I was airborne for about ten seconds, plunged down about 40 feet and landed hard on my right shoulder and arm. This rather awkward touchdown was accompanied by a sickening, bone-crunching sound. The blackout was immediate and the rest is mostly a blur. Multiple surgeries, many metal plates and 28 screws later I am still pretty much just that – quite screwed.
Yet, as I look back on my life in the last four weeks, I am not too troubled with the immobility or the fact that my arm always seems to have massive electric shocks running through it at all times. It’s how my life came to a complete digital standstill.
I automatically disappeared off Twitter and all other social media; scripts and anchor links for all my shows were put on the back burner; writing columns was impossible and even replying to an SMS or an email was a hopeless dream. Suddenly and quite absurdly, I literally ceased to exist. That’s when I decided that in a world as advanced as we proclaim it to be and being surrounded by the state-of-the-art gadgetry and devices, the solution to resurrect myself must exist within technology itself.
Talk it out
The solution seemed to lie in voice recognition and dictation software. I could speak my emails, dictate my columns, verbally communicate my scripts. Here was a category that has existed and has been refined and tweaked for more than 20 years now. I had dabbled with it years back and at that time it totally sucked – horrible accuracy, huge learning curve, hours of training the software for your voice and accent, serious hardware requirements and even after all that, the results were horrible. Now years later, with all the advancements and add-ons one presumes this must have been perfected. With great hope and optimism in my heart, therefore, I moved to the land of dictation software.
It still sucks. Don’t get me wrong. It’s completely different than before – they’ve ironed out all the problems that plagued it earlier, it works, it’s fantastic, it’s as good as its ever going to get. I tried many different offerings from multiple companies. While accuracy is fantastic , it’s the finer intricacies that are the deal-breakers. For those that have never really given dictation software a go, here’s how it works: install a piece of software on your computer, make sure it works with your audio hardware, start speaking into a window or a compatible software and as you speak, the words begin to appear in front of your very eyes. Like I said, it’s magical. In theory.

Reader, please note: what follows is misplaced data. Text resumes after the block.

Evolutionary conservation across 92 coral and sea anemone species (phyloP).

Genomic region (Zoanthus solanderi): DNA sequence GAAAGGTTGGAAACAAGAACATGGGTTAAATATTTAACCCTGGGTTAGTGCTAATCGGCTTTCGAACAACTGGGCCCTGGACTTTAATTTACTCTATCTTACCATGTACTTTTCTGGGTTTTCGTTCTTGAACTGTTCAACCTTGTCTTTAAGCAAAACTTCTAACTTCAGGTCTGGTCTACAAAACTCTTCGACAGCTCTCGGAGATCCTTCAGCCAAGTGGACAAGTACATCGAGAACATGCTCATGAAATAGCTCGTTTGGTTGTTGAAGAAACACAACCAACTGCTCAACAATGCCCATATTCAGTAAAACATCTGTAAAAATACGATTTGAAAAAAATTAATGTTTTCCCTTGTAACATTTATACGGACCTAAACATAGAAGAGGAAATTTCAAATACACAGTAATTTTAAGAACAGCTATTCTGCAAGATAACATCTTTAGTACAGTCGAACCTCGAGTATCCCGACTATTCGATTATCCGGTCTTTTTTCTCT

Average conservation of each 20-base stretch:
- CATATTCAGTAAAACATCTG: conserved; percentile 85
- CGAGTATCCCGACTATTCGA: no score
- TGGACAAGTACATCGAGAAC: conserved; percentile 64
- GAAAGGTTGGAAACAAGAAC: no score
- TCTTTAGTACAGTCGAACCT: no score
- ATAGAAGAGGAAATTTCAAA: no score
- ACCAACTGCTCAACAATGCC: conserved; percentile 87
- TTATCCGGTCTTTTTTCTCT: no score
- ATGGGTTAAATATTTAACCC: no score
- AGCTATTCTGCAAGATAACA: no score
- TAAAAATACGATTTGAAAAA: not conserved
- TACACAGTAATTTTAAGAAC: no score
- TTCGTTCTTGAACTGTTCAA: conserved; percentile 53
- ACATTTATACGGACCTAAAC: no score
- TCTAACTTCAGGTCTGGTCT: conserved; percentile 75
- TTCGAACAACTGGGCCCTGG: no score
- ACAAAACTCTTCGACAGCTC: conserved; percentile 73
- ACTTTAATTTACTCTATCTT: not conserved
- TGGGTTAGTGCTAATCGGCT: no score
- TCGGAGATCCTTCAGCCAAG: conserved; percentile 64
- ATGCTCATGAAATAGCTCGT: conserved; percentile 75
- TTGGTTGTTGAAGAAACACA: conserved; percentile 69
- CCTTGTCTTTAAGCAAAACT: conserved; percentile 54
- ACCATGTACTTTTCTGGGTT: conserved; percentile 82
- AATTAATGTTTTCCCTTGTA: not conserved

Talk is tough
The reality is that you still have a lot more to do to make it all work seamlessly. First, you need a high fidelity microphone that is made for this kind of stuff – one that is good for human speech and filters out background sounds. These are usually expensive, and most need to be strapped to one’s head. Second, you still do need to train the software for better accuracy, irrespective of what the makers claim. While this training is down to about a few minutes, it’s a pretty intense few minutes reading pre-set passages, learning to control speed of speech and also speaking in an emotionless dull monotone. While it’s not exactly robotic, it’s close. Then there’s corrections and navigating around a page. Corrections are tough and basically far more convoluted than they need to be. And navigating is a serious issue, one that brings you to your knees in no time. Navigating up or down, or to a particular spot on a page, or to a specific word by voice is about five times more difficult than clicking your mouse in the right spot.
Even if you are able to surmount some of these problems (and I know many who have), the biggest problem with dictation software is one that exists outside the software and your computer. And that problem is You. For years, we’ve trained ourself to cogitate and think as we type. As soon as you sit and are confronted by the fact that your arms are uselessly cradled in your lap and your fingers aren’t flying across the keyboard, most of your mental faculties shut down. When you have to explicitly dictate punctuation in the middle of a sentence (yes, you have to clearly say “comma” and “full stop” and “space”), your creative process clamps down tight.
We were all fascinated by the Star Trek and Matrix levels of voice recognition and dictation and one day, with even better software and retraining of our minds, we may all get there. Till then, for most of us casual typists, the keyboard, the mouse, the hands and the fingers are still the way to go. Just like what I used for this column – albeit slowly and painfully.
Rajiv Makhni is managing editor, Technology, NDTV and the anchor of Gadget Guru, Cell Guru and Newsnet 3.
Follow Rajiv on Twitter at twitter.com/RajivMakhni